In Which I Bare My Soul
Should I be proud of my embonpoint? My collection of signed photographs and books? Or my ability (and in which I gave a master class last night) to walk, run, dance and work in heels for over thirty years?
And as for shame… well there’s that outfit I wore to a wedding in the early 90’s, there’s those awful curly perms and over-teased hair of the 80’s and my addiction to Star Trek at an early age.
But none of them seem quite meaty enough for you all, dear readers. You all seem to be living off our shame and triumphs like media vampires, eager for the next heady and weighty rush to course through your bloodstream. We are dancing to your tune now and we must, must MUST! entertain and feed you.
Time draws on, I’ve made my choice of two interconnected things. The yin and yang of guilt and pride. See what you think. Not my usual amusing, witty and gently entertaining piece of whimsy but something truthful and visceral.
I’m most proud of……my marriage and my Husband. Odd thing to say really – I mean no one is really ashamed of their marriage or spouse are they? (Unless you’re Debbie McGee perhaps). But I’m glad I married a man of intelligence, of talent and of fun. Who loves books and culture and theatre and loves my love of culture and the same things and with whom I’ve never really argued in all our years of marriage. There has been the odd snap about crumbs on the sofa or towels in the bath and loo seats and ‘your mother’ but no times in which we’ve gone to bed angry and said words to hurt and sulked and frankly, caused more pain to ourselves in trying to wound each other. He’s the person whom I would rather spend most of my time talking to about concepts and worlds and experiments and philosophies and who always follows my (occasionally slightly convoluted) logic and often knows what I’m about to say when I make an amazing leap to a startling conclusion. We catch each other’s eyes at parties and know what the other is thinking. He cooks and irons and plays the guitar and has an annoying habit of being able to snore in any position and is, upon occasion, completely and utterly stupid.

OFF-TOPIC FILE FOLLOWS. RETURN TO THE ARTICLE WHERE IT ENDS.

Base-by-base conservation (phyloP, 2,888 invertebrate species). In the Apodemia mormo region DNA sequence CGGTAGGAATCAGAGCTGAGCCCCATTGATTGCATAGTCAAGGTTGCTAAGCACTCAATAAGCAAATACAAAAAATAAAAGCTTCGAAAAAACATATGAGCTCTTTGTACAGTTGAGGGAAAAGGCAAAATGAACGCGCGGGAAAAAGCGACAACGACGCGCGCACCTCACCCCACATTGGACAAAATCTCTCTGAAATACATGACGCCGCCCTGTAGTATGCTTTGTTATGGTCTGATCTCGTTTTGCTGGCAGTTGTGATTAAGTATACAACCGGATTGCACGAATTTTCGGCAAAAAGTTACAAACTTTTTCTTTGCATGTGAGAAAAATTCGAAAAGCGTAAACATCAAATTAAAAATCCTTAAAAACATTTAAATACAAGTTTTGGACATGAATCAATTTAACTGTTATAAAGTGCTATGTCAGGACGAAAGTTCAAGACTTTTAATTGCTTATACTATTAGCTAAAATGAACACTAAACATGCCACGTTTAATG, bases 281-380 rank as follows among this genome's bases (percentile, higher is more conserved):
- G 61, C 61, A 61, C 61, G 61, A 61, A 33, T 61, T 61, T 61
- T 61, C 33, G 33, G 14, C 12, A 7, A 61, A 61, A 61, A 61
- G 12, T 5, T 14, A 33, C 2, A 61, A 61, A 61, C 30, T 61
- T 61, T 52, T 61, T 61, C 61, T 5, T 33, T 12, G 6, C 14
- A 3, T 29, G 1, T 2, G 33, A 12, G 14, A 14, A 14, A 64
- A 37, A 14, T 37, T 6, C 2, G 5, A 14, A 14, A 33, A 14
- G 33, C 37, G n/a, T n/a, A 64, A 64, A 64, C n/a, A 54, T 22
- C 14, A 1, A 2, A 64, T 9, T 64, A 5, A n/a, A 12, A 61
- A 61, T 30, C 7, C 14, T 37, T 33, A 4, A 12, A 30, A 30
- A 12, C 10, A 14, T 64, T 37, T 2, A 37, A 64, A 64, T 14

But the downside of this was our courtship. I’m not proud of it.
We lived in the same town although I moved a few miles away and he never really spoke to me again. He stiffly gave congratulations on our marriage to my parents – who were and remained, very fond of him and whom he loved.
He then contracted cancer and died within 18 months. An awful death, reduced to five stone of skin and bone and with tumours rife through his body. No cathartic deathbed conciliation for me and I didn’t deserve them anyway. I cheated on his trust and took advantage of his stoical nature. So my happiness - the thing I’m proud of - came at the expense of someone else. And that’s what I’m most ashamed of.